I gladly welcome today’s guest blogger, Ramona Behnke, a teacher for for 17 years who has been teaching 6th grade language arts/social studies at Islander Middle School for the past nine years. Ramona is passionate about passing on her love of books to the students she teaches. You can follow Ramona on Twitter or her blog.
It’s November and time for Mock Newbery book clubs in room 104! My classroom partners with the King County Library System (KCLS) for You Choose the Next Newbery @KCLS. The funds for our books are provided by a grant from our schools foundation. When we finish our cycle of book clubs, the books are available for the use of other teachers in our building.
I introduce the titles to my students and give them a few days to explore the books. Each student selects a two or three week book completion cycle (based on his or her reading rate during September and October) and then ranks the titles in order of preference. I’m honest with them that dividing the books between two classes and fifty-two students is a challenging process, but I assure them that they will get to read their first or second choice title at some point during the ten week book club cycle.
My students use a bookmark to capture their thinking while reading the books. I encourage them to keep an ample supply of sticky notes to mark places they will want to revisit later and record on the bookmark. The bookmark nudges students to pay attention to golden lines, new vocabulary, author’s style, and to sketch, ask questions, and make connections that will help them prepare for book discussions.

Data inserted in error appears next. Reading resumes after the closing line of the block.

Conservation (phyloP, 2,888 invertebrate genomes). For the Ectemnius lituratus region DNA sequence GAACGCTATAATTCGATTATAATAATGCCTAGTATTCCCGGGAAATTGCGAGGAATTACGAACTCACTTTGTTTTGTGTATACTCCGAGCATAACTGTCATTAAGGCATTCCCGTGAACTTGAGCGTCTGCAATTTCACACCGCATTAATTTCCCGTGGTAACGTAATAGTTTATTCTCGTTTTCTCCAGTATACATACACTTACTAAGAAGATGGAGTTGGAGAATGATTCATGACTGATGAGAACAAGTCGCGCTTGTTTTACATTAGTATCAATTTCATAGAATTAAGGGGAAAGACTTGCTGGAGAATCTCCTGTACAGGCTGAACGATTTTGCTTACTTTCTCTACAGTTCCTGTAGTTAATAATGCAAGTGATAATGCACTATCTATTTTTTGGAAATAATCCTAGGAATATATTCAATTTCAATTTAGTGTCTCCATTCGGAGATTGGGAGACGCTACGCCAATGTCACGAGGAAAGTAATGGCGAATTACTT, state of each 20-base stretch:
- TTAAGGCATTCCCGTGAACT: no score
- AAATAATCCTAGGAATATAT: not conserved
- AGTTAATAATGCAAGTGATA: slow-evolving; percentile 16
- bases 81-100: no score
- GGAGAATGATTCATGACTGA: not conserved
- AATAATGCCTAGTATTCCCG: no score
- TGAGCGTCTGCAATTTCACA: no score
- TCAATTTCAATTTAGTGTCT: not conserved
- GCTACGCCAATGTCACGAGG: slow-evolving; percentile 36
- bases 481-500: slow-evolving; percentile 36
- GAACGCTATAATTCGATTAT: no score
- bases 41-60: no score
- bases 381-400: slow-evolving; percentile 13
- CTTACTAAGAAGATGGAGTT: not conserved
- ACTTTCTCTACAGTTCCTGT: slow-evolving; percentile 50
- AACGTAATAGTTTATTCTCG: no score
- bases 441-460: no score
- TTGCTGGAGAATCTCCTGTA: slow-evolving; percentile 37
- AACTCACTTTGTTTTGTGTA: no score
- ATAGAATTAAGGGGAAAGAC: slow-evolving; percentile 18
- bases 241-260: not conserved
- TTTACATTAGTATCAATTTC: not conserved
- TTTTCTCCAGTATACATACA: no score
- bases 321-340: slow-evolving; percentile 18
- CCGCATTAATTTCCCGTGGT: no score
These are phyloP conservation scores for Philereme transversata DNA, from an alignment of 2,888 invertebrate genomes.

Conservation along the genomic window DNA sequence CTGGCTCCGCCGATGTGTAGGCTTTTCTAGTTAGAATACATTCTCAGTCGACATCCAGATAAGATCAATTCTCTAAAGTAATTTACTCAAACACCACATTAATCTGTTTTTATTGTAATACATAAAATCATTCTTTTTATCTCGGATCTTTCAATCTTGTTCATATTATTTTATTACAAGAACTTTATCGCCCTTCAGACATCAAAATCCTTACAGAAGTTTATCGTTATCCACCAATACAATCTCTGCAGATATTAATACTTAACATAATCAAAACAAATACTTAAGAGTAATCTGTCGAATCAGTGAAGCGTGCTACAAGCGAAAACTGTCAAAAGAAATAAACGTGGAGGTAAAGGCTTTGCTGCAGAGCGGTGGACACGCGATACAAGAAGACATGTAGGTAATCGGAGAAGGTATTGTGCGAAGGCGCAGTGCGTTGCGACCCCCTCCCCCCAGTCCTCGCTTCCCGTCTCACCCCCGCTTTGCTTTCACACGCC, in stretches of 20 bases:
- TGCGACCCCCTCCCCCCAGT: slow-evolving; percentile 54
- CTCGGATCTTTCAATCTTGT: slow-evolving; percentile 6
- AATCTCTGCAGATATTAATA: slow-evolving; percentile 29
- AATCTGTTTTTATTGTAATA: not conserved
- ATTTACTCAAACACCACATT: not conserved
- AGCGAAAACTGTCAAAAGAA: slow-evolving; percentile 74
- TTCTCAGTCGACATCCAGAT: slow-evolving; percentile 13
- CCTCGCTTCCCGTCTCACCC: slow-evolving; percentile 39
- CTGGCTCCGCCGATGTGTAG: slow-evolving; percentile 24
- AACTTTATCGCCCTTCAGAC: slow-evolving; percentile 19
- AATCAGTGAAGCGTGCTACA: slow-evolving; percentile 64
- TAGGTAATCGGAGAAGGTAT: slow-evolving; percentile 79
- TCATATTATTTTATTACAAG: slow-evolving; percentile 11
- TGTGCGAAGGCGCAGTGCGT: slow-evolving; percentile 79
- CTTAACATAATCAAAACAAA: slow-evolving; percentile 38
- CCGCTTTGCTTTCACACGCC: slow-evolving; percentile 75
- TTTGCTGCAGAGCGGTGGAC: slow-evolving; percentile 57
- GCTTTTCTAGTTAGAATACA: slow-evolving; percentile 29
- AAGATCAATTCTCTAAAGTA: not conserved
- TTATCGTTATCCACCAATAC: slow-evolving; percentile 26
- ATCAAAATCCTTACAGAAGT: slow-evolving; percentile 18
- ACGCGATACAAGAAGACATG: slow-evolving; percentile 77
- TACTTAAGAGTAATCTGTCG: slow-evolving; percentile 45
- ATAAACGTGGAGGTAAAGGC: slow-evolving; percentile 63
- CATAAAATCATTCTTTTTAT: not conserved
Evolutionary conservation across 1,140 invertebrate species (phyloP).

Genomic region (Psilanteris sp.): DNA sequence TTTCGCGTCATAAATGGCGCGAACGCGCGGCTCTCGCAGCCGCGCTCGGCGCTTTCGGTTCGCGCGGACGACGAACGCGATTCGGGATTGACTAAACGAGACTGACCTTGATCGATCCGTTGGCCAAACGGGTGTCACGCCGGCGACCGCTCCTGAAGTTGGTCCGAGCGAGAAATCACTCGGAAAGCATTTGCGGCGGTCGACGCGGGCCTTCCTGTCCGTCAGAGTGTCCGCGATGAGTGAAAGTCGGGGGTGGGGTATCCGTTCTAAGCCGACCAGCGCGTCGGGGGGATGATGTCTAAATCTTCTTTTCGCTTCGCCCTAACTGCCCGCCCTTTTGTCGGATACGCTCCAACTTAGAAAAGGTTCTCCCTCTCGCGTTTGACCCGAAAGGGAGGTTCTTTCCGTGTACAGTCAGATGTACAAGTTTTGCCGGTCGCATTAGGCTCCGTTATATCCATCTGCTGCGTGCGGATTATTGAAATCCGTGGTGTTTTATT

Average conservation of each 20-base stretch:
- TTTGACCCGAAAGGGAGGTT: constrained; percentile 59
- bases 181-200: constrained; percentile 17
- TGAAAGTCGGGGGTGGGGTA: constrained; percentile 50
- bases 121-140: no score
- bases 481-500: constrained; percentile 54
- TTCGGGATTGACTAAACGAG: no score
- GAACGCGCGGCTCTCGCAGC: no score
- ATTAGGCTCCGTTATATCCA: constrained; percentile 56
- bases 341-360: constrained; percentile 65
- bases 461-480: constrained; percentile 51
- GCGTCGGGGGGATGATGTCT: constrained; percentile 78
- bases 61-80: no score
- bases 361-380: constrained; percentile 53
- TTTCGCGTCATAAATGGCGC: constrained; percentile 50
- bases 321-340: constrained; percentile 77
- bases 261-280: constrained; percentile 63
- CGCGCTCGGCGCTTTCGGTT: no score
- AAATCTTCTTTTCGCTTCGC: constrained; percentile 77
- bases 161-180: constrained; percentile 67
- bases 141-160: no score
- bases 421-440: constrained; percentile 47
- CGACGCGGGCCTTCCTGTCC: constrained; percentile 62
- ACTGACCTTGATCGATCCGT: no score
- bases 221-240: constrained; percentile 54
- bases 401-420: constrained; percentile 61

Parents, friends, paraprofessionals, librarians (school and KCLS), retired teachers, administrators, other teachers, school secretaries, and even members of my own family lead our book groups. I rotate among groups, listen to discussions, and take photos. At the conclusion of each book club, students complete a book club reflections form.
On completing the book club cycle, each student votes for his or her favorite book. This step allows students to honor their personal favorite, and then set that aside as we continue a deeper analysis of the books using the Newbery criteria. Students set up an evaluation grid in their WRN (Writer’s Reader’s Notebook) for each book read. As we focus on one criterion at a time, students rate each book for that specific criterion and give a brief explanation of the rating. Once all criteria are completed, each student decides which title should win the Newbery Award and completes a written assignment defending this choice using the Newbery criteria as the lens to judge the book.
I incorporate a fishbowl discussion for each title based on the process used by KCLS librarians (see Feb. 25, 2013 blog post). We cast our online vote with KCLS and enjoy watching the live feed as the Newbery Award is announced at the ALA Mid-Winter Convention.
My passion for continuing Mock Newbery book clubs is fueled by student feedback:
“I had fun reading the books, then voting, and then watching the actual awards.”
“The best part of book clubs was hearing other people’s ideas and perspectives of the book and sharing. I really support Mock Newbery book clubs since they’re a great way to reflect on what you read.”
This past week a 7th grader stopped me in the hall with the query, “Have you started Mock Newbery book clubs yet? Can I get a copy of the list so I can read them too?”
Thank you Ramona for sharing such a creative way of engaging your students in the world of books.